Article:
Cheadle Hulme

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History - Overview



3 Millennia of Land Use in the Cheadle Hulme Area

Blue - rivers, Red - houses, Yellow/Grey - roads, Purple - railways

[Click HERE for larger (220k) Animation]


Timeline - Eons

Hulme Hall in 1999
Hulme Hall

Whilst modern Cheadle Hulme at first seems an overpopulated, totally built up, traffic congested, noisy, busy commuter town - closer investigation reveals a pleasant area with decent housing, schools, shops and good employment and educational opportunities - and an ample supply of parks, amenities, and heritage (Hulme Hall, Millington Hall, Cheadle Hulme School and nearby Bramall Hall and Cheadle Church). It is also conveniently situated for road, rail and air access - both in and out!

Its history involves also the histories of Cheshire, Stockport, Manchester, and the political, industrial and technological changes in  England and the United Kingdom.

Untouched fields at southern tip of Cheadle Hulme - 1999
Remaining Building Land ??

Cheadle Hulme lies in the extreme western area of Stockport Borough on the low, fertile Cheshire Plain about 5 miles from the Pennine foothills. It lies along one of the Mersey tributaries the Lady Brook (Micker Brook) which also runs through the neighbouring villages of Bramhall and Cheadle.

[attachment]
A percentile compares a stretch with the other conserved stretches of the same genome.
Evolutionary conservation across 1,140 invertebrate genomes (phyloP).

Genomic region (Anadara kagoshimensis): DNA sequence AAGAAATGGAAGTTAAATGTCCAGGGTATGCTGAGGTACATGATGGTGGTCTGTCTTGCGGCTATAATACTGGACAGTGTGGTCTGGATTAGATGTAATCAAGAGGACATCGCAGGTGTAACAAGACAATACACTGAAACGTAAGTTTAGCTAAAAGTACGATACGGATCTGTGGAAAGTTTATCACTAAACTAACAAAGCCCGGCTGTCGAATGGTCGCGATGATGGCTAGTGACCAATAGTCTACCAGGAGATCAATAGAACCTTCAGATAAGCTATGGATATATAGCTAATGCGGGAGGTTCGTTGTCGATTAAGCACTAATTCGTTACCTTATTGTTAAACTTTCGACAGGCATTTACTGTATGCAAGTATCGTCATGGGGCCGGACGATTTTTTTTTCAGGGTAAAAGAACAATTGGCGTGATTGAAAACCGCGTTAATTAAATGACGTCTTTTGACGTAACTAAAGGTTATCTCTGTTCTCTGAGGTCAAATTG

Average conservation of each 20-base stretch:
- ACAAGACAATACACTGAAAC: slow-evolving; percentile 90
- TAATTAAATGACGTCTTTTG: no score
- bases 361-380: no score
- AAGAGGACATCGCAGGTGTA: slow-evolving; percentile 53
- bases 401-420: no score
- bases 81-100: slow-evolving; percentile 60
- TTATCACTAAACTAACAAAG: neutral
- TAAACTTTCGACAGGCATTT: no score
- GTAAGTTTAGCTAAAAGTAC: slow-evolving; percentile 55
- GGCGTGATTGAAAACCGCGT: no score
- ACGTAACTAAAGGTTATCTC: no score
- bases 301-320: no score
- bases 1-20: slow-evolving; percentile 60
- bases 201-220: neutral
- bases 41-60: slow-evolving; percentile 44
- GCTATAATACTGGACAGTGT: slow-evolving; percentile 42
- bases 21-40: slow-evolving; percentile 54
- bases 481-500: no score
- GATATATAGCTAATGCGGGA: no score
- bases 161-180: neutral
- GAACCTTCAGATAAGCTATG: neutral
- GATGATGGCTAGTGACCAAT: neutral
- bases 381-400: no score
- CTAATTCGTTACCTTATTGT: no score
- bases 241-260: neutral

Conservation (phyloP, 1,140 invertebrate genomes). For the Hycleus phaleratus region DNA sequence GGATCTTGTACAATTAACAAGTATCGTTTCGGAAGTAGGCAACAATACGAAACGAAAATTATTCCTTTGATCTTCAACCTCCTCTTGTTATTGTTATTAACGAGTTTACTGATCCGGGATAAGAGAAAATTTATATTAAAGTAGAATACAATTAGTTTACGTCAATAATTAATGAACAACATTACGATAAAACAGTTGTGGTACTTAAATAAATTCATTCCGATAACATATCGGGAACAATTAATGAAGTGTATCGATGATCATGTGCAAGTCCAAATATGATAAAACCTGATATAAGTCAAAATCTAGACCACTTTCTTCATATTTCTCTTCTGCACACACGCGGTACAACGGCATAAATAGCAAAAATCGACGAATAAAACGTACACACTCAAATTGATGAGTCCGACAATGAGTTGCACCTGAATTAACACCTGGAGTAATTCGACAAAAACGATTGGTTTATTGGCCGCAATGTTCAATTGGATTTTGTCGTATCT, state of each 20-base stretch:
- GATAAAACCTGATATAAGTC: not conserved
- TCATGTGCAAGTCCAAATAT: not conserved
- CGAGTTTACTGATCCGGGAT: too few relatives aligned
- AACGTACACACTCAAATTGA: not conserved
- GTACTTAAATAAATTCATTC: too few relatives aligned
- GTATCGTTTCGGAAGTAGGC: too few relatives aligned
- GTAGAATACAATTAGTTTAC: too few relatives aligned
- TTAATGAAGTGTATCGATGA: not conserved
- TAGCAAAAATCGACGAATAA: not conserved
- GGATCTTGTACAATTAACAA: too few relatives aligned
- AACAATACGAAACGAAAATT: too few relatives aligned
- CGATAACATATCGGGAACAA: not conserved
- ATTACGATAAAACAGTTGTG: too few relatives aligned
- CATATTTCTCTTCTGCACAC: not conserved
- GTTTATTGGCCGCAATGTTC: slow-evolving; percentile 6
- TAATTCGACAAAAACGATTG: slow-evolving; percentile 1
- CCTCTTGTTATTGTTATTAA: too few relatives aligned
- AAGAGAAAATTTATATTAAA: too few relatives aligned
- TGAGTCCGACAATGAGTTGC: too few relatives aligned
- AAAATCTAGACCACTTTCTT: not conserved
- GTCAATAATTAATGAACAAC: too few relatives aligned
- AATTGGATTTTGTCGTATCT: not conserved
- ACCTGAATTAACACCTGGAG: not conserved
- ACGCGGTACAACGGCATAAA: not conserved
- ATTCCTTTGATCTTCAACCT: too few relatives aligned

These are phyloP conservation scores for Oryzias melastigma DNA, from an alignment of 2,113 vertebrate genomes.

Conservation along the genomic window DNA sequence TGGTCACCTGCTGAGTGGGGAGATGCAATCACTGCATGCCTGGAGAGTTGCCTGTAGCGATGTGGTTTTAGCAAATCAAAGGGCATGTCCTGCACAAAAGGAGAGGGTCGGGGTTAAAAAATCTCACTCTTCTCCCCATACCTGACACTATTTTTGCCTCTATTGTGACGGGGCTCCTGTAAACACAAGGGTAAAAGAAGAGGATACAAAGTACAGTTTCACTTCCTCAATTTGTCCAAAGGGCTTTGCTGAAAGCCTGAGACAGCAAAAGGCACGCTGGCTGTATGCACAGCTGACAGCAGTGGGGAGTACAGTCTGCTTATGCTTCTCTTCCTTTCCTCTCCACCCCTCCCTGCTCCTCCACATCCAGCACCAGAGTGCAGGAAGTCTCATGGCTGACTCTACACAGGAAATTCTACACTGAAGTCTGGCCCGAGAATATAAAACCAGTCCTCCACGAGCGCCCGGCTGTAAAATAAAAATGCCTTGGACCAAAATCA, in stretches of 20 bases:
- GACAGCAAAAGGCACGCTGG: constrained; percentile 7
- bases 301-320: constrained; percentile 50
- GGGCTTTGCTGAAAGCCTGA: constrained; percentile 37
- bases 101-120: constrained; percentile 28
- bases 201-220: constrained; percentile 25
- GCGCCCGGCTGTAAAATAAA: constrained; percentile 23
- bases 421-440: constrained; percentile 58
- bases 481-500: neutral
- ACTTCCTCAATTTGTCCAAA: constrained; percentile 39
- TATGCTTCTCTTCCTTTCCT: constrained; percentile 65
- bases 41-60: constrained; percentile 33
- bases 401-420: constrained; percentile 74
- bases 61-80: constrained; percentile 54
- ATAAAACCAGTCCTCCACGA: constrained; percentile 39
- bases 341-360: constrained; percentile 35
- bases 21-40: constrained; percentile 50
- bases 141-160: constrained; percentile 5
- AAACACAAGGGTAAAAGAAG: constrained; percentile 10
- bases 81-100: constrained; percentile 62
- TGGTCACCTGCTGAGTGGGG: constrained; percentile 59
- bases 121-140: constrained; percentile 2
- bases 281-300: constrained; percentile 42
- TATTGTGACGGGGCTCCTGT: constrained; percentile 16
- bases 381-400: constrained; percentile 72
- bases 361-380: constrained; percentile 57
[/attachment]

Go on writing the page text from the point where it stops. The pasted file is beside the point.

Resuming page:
Rivers  (N^)

Ladybrook Valley looking North towards Seven Arches
Ladybrook Valley - Cheadle Hulme

Much of the land changed in prehistoric times from barren tundra to peat bogs and mosses, to open farmland, and in the second millennium to cultivated farmland, to isolated cornmills, to home textile production, and finally to housing, light industry and shopping areas. The lack of mining, raw materials, or powerful rivers have kept the place green, pleasant and peaceful for a long time until it eventually succumbed to human commuters.


From migrating hunter- gatherers of the Mesolithic period, to settled early farmers in the Stone and Bronze Ages and passing Romans in the first millennium AD the area was basically rural and sparsely populated. Anglo-Saxon, Medieval communities and Manors and the Industrial revolution did little to change the area save for a few minor roads and tracks leading to farms, and a few name changes. The railways and new roads from the 1840s to 1990s brought an

Railways (Click for more details)

increased population and produced the rural village community which then changed almost beyond recognition, becoming overridden due to mass house and road building during the last 50 years to accommodate the expanding populations of Stockport and Manchester.

Marks & Spencers shopping, and car parks -1999

Handforth Dean Shopping

. Future!
Will Cheadle Hulme keep expanding across the 'green belt' and fuse with other communities to the south and west?
Will major sporting and leisure developments consume it?
Will the internet and other modern technologies relieve its roads and travellers?